Monday, March 31, 2014

Key indicators still positive

Here's a quick update of some key indicators that I track regularly. All continue to point in a positive direction.

Swap spreads are a great coincident indicator of financial market health and an equally great leading indicator of the health of the economy. They have been trading at very low levels for more than a year. This indicates that financial markets are extremely liquid and that systemic risk is very low. This, in turn, is a good sign that the outlook for the economy is positive. If financial fundamentals are in very good shape, it is likely that the economy will also be in good shape in the months to come.

Swap spreads are relatively low in the Eurozone as well, though somewhat higher than in the U.S. That is not surprising given the ongoing problems in the peripheral countries of the Eurozone. Regardless, the level of Eurozone swap spreads suggests that financial markets have not been destabilized by the troubling situation in the Ukraine, and that is good news.

For over a year, the prices of gold and 5-yr TIPS have been reasonably well correlated. Both have been declining (the chart above shows the real yield of 2-yr TIPS—inverted—as a proxy for their price) since early last year. I take this to be a sign that the market's demand for safe assets has declined, and that in turn is a sign that confidence is returning, and market participants are becoming somewhat less risk averse. Risk aversion has been one of the major headwinds that the economy has been facing since 2008.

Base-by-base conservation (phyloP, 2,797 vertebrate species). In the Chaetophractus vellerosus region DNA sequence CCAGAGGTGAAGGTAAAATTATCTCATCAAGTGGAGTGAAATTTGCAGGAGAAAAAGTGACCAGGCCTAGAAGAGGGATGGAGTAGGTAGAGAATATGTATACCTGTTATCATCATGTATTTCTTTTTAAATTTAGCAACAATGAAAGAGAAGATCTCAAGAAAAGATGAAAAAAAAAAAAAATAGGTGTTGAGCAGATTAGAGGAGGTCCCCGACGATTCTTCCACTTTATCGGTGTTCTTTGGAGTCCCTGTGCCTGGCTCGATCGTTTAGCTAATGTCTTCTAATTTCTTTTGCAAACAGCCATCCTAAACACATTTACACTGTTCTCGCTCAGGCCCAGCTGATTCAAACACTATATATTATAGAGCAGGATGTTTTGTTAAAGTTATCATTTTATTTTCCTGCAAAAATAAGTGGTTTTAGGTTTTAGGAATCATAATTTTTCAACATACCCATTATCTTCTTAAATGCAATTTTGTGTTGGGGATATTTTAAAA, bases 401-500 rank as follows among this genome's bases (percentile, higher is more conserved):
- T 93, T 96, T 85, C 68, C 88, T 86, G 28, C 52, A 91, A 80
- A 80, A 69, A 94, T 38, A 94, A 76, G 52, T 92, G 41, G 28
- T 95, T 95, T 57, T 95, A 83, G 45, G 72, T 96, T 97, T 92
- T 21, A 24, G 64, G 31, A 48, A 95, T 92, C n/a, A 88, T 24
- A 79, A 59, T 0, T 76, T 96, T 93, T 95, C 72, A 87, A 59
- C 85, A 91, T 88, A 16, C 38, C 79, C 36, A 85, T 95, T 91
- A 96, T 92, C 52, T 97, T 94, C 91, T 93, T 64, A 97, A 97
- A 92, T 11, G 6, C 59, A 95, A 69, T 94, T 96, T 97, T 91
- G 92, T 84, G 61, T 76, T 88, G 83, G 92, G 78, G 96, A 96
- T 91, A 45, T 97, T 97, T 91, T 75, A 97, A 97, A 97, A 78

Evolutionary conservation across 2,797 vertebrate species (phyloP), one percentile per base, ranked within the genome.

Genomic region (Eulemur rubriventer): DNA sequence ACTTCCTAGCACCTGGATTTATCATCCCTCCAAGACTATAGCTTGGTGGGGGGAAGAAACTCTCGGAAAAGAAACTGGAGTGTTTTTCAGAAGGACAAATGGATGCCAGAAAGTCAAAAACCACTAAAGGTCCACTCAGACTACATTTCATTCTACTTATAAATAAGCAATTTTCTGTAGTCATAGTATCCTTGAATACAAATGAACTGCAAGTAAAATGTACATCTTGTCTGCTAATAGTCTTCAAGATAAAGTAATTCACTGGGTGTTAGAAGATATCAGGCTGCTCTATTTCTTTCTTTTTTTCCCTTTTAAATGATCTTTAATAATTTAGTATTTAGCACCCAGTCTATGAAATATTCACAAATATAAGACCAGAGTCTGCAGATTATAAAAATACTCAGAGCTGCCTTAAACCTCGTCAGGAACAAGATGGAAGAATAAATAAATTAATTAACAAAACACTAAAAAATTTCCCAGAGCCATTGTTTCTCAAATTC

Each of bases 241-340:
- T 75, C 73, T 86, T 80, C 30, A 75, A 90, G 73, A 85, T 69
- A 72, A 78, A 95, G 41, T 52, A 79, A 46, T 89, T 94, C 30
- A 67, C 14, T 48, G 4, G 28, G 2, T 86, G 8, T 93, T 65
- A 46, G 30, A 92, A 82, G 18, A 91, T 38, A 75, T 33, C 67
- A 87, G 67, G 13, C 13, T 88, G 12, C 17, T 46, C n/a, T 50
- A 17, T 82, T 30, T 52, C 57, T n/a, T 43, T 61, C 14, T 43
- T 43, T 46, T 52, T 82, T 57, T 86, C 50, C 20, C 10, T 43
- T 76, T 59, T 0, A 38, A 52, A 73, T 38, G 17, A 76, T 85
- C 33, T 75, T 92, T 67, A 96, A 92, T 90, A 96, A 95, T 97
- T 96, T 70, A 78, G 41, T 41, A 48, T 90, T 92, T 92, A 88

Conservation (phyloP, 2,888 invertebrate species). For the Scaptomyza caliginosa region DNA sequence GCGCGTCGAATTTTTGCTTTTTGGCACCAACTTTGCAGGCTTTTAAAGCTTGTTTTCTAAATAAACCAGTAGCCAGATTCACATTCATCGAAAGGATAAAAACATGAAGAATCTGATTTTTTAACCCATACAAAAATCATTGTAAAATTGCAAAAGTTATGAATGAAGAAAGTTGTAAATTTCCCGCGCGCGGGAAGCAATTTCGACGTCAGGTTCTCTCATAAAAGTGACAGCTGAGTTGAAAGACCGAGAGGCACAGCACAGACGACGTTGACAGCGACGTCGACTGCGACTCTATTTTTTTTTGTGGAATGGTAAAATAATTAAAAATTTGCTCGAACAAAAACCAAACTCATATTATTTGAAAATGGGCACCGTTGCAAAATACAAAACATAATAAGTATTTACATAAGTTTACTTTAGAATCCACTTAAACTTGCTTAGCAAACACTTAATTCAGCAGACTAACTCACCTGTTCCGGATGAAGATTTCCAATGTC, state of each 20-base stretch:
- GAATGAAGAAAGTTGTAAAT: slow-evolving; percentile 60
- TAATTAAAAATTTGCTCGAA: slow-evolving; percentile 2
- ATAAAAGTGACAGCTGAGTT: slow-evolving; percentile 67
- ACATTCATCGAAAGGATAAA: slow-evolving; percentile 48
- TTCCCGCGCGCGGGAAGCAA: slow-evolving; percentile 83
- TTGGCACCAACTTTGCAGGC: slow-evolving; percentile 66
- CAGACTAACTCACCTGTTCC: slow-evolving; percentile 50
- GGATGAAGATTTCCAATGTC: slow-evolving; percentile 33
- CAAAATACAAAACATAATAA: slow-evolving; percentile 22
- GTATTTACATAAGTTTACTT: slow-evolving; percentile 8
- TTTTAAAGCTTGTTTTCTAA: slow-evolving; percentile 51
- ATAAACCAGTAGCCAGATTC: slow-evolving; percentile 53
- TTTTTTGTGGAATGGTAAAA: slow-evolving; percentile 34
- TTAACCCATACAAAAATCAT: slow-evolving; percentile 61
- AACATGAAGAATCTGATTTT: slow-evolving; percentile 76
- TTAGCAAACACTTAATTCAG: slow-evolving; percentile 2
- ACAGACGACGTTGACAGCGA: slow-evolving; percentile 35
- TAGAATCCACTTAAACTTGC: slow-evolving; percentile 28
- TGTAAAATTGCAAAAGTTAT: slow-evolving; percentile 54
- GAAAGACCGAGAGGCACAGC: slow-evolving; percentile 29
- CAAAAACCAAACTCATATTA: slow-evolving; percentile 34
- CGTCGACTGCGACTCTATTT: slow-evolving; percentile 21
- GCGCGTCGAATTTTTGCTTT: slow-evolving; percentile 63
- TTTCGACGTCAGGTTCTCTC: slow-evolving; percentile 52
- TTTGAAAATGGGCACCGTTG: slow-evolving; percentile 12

Initial weekly claims for unemployment are a good indicator of the health of the labor market and businesses' appetite for risk. Claims are quite low and continue to fall, which suggests that labor market conditions are healthy and businesses see little need to downsize or reduce their risk.

Gold and commodity prices have been well correlated for a long time, but gold prices appear to have overshot commodity prices beginning about four years ago. For the past three years, commodity prices have been relatively stable, while gold prices appear to be slowly "relinking" to commodity prices. Falling gold prices tell me that speculative fears are gradually diminishing, while stable commodity prices tell me that the global economy remains relatively strong. If the Chinese economy were collapsing, as many seem to fear, commodity prices would not likely be this strong. If the situation in Ukraine posed existential risks to the rest of the world, gold prices would be rising, not declining.

The Vix index is a good proxy for the market's level of fear and uncertainty. The Vix has been relatively low and stable for the past year, which in turn suggests that the outlook for the economy has become less uncertain. Reduced uncertainty is a precondition for greater risk-taking, so this bodes well for the future.

The difference between the nominal yield on Treasuries and the real yield on TIPS tells us a lot about the market's inflation expectations. As the chart above shows, inflation expectations today are very similar to what they have been in the past 14 years. Stable inflation expectations and rising yields therefore mean that the rise in yields that began about a year ago has been driven by a rise in real yields. Higher real yields, in turn, reflect the market's belief that the outlook for the economy has improved. (If real yields had not risen as much as nominal yields that would have suggested that rising inflation fears were driving yields higher.)